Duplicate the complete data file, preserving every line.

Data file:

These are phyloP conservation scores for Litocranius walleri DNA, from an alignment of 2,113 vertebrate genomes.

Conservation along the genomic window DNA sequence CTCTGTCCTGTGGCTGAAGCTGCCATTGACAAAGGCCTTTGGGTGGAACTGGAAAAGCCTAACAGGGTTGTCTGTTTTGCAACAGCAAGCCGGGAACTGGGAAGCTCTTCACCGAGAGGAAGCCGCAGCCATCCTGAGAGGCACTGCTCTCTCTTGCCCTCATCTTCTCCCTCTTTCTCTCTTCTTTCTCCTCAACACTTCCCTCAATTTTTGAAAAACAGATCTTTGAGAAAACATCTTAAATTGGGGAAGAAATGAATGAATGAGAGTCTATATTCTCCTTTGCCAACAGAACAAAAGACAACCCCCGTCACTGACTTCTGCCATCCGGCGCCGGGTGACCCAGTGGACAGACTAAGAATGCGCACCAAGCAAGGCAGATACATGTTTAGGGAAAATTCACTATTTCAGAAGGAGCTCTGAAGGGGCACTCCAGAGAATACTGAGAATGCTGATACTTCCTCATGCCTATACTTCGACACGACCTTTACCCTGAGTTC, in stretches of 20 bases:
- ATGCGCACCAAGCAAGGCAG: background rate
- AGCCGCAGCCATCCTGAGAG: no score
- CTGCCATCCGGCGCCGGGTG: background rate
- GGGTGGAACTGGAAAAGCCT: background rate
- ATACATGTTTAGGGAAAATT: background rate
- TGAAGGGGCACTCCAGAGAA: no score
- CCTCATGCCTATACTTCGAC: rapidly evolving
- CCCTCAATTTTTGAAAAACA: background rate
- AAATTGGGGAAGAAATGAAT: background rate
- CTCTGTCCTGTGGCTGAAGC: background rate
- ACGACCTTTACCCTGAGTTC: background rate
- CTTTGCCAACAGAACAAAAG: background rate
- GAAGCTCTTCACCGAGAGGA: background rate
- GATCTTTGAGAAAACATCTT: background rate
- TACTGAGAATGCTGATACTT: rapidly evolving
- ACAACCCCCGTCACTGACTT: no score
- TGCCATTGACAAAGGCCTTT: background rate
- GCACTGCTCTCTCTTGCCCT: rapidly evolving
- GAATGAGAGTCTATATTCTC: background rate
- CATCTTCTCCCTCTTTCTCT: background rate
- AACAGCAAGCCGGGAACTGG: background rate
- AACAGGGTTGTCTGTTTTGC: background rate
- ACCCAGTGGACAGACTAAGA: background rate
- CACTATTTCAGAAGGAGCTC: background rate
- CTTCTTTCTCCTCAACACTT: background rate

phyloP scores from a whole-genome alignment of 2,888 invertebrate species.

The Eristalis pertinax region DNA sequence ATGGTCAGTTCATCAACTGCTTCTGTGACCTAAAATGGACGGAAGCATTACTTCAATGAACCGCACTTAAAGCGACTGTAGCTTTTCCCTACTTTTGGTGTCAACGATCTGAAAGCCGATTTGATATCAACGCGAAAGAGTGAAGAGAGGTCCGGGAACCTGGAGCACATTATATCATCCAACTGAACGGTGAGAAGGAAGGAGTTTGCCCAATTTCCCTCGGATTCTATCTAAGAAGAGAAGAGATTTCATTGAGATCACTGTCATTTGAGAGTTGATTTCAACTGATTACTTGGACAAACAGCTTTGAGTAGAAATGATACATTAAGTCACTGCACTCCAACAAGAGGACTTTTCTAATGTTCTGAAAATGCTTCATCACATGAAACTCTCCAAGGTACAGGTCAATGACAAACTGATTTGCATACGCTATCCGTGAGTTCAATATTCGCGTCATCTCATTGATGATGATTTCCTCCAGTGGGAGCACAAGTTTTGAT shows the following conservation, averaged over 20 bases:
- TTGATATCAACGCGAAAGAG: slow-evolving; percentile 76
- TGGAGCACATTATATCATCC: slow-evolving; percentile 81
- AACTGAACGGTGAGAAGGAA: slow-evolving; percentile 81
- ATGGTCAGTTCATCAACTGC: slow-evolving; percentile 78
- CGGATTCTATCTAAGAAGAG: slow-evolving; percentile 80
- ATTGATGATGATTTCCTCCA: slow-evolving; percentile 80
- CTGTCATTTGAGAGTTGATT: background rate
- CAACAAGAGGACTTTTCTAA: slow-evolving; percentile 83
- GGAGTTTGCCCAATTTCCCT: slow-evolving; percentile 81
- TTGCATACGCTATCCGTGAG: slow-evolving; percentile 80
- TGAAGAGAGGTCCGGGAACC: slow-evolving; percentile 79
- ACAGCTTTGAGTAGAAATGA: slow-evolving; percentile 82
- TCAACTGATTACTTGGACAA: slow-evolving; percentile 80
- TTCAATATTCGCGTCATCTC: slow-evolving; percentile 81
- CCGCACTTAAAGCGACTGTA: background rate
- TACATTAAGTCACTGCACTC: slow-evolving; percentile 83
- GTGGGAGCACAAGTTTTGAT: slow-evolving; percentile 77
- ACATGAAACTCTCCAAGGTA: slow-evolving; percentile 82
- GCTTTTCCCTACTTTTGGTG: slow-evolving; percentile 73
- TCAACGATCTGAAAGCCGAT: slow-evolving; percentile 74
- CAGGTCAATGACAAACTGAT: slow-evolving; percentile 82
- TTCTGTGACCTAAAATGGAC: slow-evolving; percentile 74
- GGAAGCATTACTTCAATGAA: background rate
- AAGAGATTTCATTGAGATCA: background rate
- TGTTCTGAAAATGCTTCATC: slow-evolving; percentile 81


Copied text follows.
These are phyloP conservation scores for Litocranius walleri DNA, from an alignment of 2,113 vertebrate genomes.

Conservation along the genomic window DNA sequence CTCTGTCCTGTGGCTGAAGCTGCCATTGACAAAGGCCTTTGGGTGGAACTGGAAAAGCCTAACAGGGTTGTCTGTTTTGCAACAGCAAGCCGGGAACTGGGAAGCTCTTCACCGAGAGGAAGCCGCAGCCATCCTGAGAGGCACTGCTCTCTCTTGCCCTCATCTTCTCCCTCTTTCTCTCTTCTTTCTCCTCAACACTTCCCTCAATTTTTGAAAAACAGATCTTTGAGAAAACATCTTAAATTGGGGAAGAAATGAATGAATGAGAGTCTATATTCTCCTTTGCCAACAGAACAAAAGACAACCCCCGTCACTGACTTCTGCCATCCGGCGCCGGGTGACCCAGTGGACAGACTAAGAATGCGCACCAAGCAAGGCAGATACATGTTTAGGGAAAATTCACTATTTCAGAAGGAGCTCTGAAGGGGCACTCCAGAGAATACTGAGAATGCTGATACTTCCTCATGCCTATACTTCGACACGACCTTTACCCTGAGTTC, in stretches of 20 bases:
- ATGCGCACCAAGCAAGGCAG: background rate
- AGCCGCAGCCATCCTGAGAG: no score
- CTGCCATCCGGCGCCGGGTG: background rate
- GGGTGGAACTGGAAAAGCCT: background rate
- ATACATGTTTAGGGAAAATT: background rate
- TGAAGGGGCACTCCAGAGAA: no score
- CCTCATGCCTATACTTCGAC: rapidly evolving
- CCCTCAATTTTTGAAAAACA: background rate
- AAATTGGGGAAGAAATGAAT: background rate
- CTCTGTCCTGTGGCTGAAGC: background rate
- ACGACCTTTACCCTGAGTTC: background rate
- CTTTGCCAACAGAACAAAAG: background rate
- GAAGCTCTTCACCGAGAGGA: background rate
- GATCTTTGAGAAAACATCTT: background rate
- TACTGAGAATGCTGATACTT: rapidly evolving
- ACAACCCCCGTCACTGACTT: no score
- TGCCATTGACAAAGGCCTTT: background rate
- GCACTGCTCTCTCTTGCCCT: rapidly evolving
- GAATGAGAGTCTATATTCTC: background rate
- CATCTTCTCCCTCTTTCTCT: background rate
- AACAGCAAGCCGGGAACTGG: background rate
- AACAGGGTTGTCTGTTTTGC: background rate
- ACCCAGTGGACAGACTAAGA: background rate
- CACTATTTCAGAAGGAGCTC: background rate
- CTTCTTTCTCCTCAACACTT: background rate

phyloP scores from a whole-genome alignment of 2,888 invertebrate species.

The Eristalis pertinax region DNA sequence ATGGTCAGTTCATCAACTGCTTCTGTGACCTAAAATGGACGGAAGCATTACTTCAATGAACCGCACTTAAAGCGACTGTAGCTTTTCCCTACTTTTGGTGTCAACGATCTGAAAGCCGATTTGATATCAACGCGAAAGAGTGAAGAGAGGTCCGGGAACCTGGAGCACATTATATCATCCAACTGAACGGTGAGAAGGAAGGAGTTTGCCCAATTTCCCTCGGATTCTATCTAAGAAGAGAAGAGATTTCATTGAGATCACTGTCATTTGAGAGTTGATTTCAACTGATTACTTGGACAAACAGCTTTGAGTAGAAATGATACATTAAGTCACTGCACTCCAACAAGAGGACTTTTCTAATGTTCTGAAAATGCTTCATCACATGAAACTCTCCAAGGTACAGGTCAATGACAAACTGATTTGCATACGCTATCCGTGAGTTCAATATTCGCGTCATCTCATTGATGATGATTTCCTCCAGTGGGAGCACAAGTTTTGAT shows the following conservation, averaged over 20 bases:
- TTGATATCAACGCGAAAGAG: slow-evolving; percentile 76
- TGGAGCACATTATATCATCC: slow-evolving; percentile 81
- AACTGAACGGTGAGAAGGAA: slow-evolving; percentile 81
- ATGGTCAGTTCATCAACTGC: slow-evolving; percentile 78
- CGGATTCTATCTAAGAAGAG: slow-evolving; percentile 80
- ATTGATGATGATTTCCTCCA: slow-evolving; percentile 80
- CTGTCATTTGAGAGTTGATT: background rate
- CAACAAGAGGACTTTTCTAA: slow-evolving; percentile 83
- GGAGTTTGCCCAATTTCCCT: slow-evolving; percentile 81
- TTGCATACGCTATCCGTGAG: slow-evolving; percentile 80
- TGAAGAGAGGTCCGGGAACC: slow-evolving; percentile 79
- ACAGCTTTGAGTAGAAATGA: slow-evolving; percentile 82
- TCAACTGATTACTTGGACAA: slow-evolving; percentile 80
- TTCAATATTCGCGTCATCTC: slow-evolving; percentile 81
- CCGCACTTAAAGCGACTGTA: background rate
- TACATTAAGTCACTGCACTC: slow-evolving; percentile 83
- GTGGGAGCACAAGTTTTGAT: slow-evolving; percentile 77
- ACATGAAACTCTCCAAGGTA: slow-evolving; percentile 82
- GCTTTTCCCTACTTTTGGTG: slow-evolving; percentile 73
- TCAACGATCTGAAAGCCGAT: slow-evolving; percentile 74
- CAGGTCAATGACAAACTGAT: slow-evolving; percentile 82
- TTCTGTGACCTAAAATGGAC: slow-evolving; percentile 74
- GGAAGCATTACTTCAATGAA: background rate
- AAGAGATTTCATTGAGATCA: background rate
- TGTTCTGAAAATGCTTCATC: slow-evolving; percentile 81